In dynamic, rapidly expanding businesses, executives are invariably concentrated on performance. Achieving financial targets often leads to a collective celebration, acknowledging the hard work and success. However, these triumphs are frequently a blend of chaos, luck, sleepless nights, and sometimes, a problematic culture, more than we’re willing to acknowledge.
The critical question for organizations is whether their successful performance is sustainable – not just in the immediate future or in a flourishing economy, but also during tougher times. Struggling companies need to evaluate their performance impediments and whether they’re capitalizing on their strengths.
Drawing from my experience in leading transformative changes in various high-growth companies, I’ve realized a vital lesson. To transition from occasional success to consistently high performance, embedding a performance-centric approach into the company’s core is essential. This integration is not just important; it’s imperative, and the sooner it begins, the better.
Here are four key steps to establish a robust performance framework:
- Prioritize Performance as a Key Initiative: Performance in an organization should be more than a collective effort of executives; it should be a deliberate, cross-functional initiative. This involves examining every aspect of the organization – from mindset and processes to communication and metrics – and integrating performance focus into the company’s infrastructure. This requires a detailed strategy, a work plan with milestones, defined roles and responsibilities, and accountability. Without this, a company may aim for performance but won’t cultivate a culture of performance.
- Designate a Performance Leader: For any company-wide initiative, a dedicated leader is crucial. This individual should be tasked with fostering a comprehensive performance culture, deeply embedded in the company’s operational principles. Often, this role is confined to certain departments, like finance or human resources, which limits its overall impact. The goal is to view people and performance through a unified perspective across the company. While not every company has a formal ‘chief performance officer,’ someone must effectively assume this role. It’s also important to assess and realign leadership roles to ensure they match the company’s growth phase.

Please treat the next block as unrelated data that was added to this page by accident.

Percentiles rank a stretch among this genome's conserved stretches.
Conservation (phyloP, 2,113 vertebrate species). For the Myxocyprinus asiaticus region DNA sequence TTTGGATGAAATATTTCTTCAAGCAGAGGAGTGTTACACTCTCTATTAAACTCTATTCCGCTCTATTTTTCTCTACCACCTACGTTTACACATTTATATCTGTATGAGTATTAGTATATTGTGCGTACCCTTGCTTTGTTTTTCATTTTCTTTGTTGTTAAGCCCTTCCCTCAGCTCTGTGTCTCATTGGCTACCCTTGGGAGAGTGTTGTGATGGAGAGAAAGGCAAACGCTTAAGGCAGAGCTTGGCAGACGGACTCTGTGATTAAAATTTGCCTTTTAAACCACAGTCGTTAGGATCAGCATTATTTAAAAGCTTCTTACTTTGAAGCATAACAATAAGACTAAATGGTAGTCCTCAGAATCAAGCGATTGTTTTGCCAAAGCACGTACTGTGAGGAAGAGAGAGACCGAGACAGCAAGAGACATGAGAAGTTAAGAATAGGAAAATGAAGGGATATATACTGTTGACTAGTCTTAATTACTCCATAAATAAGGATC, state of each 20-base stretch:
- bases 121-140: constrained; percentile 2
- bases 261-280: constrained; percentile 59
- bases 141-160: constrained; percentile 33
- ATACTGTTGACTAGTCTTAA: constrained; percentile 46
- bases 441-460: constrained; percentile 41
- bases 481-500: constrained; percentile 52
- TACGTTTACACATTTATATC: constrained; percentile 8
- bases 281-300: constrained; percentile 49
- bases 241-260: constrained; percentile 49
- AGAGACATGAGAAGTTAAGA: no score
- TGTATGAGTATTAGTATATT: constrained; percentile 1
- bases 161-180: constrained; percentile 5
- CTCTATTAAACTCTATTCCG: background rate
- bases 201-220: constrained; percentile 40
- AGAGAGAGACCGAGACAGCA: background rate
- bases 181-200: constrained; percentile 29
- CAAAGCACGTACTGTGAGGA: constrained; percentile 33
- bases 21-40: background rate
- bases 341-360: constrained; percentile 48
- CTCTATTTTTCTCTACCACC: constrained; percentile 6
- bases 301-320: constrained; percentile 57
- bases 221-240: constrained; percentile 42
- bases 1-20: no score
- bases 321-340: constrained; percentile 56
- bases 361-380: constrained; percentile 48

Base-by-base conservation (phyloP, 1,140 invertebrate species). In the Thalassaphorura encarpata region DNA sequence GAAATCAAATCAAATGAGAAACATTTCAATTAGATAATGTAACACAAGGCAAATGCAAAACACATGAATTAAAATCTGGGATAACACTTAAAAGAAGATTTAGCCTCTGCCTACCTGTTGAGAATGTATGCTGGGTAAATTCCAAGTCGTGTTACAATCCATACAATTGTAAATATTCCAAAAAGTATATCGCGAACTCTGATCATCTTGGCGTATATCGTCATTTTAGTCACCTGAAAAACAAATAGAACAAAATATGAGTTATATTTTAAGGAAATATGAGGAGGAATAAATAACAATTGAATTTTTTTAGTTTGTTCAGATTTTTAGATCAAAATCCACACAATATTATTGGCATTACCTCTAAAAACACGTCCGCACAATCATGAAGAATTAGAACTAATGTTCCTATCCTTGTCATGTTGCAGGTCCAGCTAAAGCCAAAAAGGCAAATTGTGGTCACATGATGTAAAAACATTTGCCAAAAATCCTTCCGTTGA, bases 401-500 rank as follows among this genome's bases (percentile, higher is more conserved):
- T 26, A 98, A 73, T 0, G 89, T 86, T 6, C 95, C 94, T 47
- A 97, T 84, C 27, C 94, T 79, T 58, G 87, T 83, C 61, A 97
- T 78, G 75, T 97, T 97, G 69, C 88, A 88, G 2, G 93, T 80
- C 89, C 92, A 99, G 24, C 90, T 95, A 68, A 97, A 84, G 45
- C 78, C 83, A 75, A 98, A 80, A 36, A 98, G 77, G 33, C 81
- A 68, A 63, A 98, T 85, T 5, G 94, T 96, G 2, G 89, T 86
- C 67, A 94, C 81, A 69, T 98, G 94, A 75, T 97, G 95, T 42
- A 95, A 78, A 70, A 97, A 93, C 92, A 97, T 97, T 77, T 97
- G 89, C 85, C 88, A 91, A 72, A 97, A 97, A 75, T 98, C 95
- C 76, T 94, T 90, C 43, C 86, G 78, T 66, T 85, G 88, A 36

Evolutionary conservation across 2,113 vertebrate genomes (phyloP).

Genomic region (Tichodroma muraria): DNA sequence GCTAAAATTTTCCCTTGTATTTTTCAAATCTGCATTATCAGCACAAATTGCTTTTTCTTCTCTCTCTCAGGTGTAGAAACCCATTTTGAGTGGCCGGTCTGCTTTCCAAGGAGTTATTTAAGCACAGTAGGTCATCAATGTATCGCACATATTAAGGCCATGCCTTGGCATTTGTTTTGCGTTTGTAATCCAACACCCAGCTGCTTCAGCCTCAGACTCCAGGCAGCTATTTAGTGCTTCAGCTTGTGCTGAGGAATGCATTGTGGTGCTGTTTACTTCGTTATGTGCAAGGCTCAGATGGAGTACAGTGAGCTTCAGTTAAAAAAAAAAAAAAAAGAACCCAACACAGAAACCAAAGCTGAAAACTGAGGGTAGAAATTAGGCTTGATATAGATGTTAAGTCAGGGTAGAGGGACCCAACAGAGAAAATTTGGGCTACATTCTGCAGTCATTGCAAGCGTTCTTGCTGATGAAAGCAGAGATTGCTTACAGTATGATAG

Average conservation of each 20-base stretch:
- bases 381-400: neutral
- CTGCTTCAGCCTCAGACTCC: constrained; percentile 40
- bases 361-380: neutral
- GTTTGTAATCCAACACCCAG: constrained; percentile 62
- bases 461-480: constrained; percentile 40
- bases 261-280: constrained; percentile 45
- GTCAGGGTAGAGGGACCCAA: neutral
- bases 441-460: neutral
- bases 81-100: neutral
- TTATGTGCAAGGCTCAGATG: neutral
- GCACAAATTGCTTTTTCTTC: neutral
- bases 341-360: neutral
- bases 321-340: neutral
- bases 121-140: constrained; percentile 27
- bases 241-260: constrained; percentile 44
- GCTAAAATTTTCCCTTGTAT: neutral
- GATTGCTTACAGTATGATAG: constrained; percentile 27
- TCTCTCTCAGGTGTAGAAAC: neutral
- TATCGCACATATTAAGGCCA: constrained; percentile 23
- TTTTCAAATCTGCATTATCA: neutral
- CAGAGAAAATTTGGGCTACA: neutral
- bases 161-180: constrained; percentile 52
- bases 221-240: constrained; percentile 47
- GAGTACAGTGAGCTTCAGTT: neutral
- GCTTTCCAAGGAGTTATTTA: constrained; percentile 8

- Unify the Executive Team Around the Goal: The entire executive team must understand and commit to the organization’s core philosophy and values, playing their part in building a performance-driven organization. This goes beyond informal support; I advocate for what I call ‘executive partnership agreements.’ These agreements outline decision-making processes, treatment of employees, operating styles, boundaries, feedback mechanisms, and conflict resolution methods. This not only builds trust among executives but also provides a structured approach to managing disagreements.
- Develop a Comprehensive Infrastructure Plan: Implementing a performance-focused approach requires integration into every aspect of the organization. This includes scrutinizing the entire product, marketing, and employee life cycles, ensuring consistent engagement and treatment of people at all stages. It’s about being tactical and identifying necessary changes. For instance, Valimail’s transformation involved a new company dashboard to flag performance issues early, a performance management system rewarding both outcomes and work methods, and restructured project teams based on strengths rather than hierarchy.
By treating performance as a strategic program rather than a mere aspiration, companies can unlock hidden financial potential and recapture market share lost to competitors. This approach fosters sustainable growth. Most importantly, with clear executive leadership and focus, performance is no longer left to chance but becomes a deliberate, integral part of the organization’s journey to success.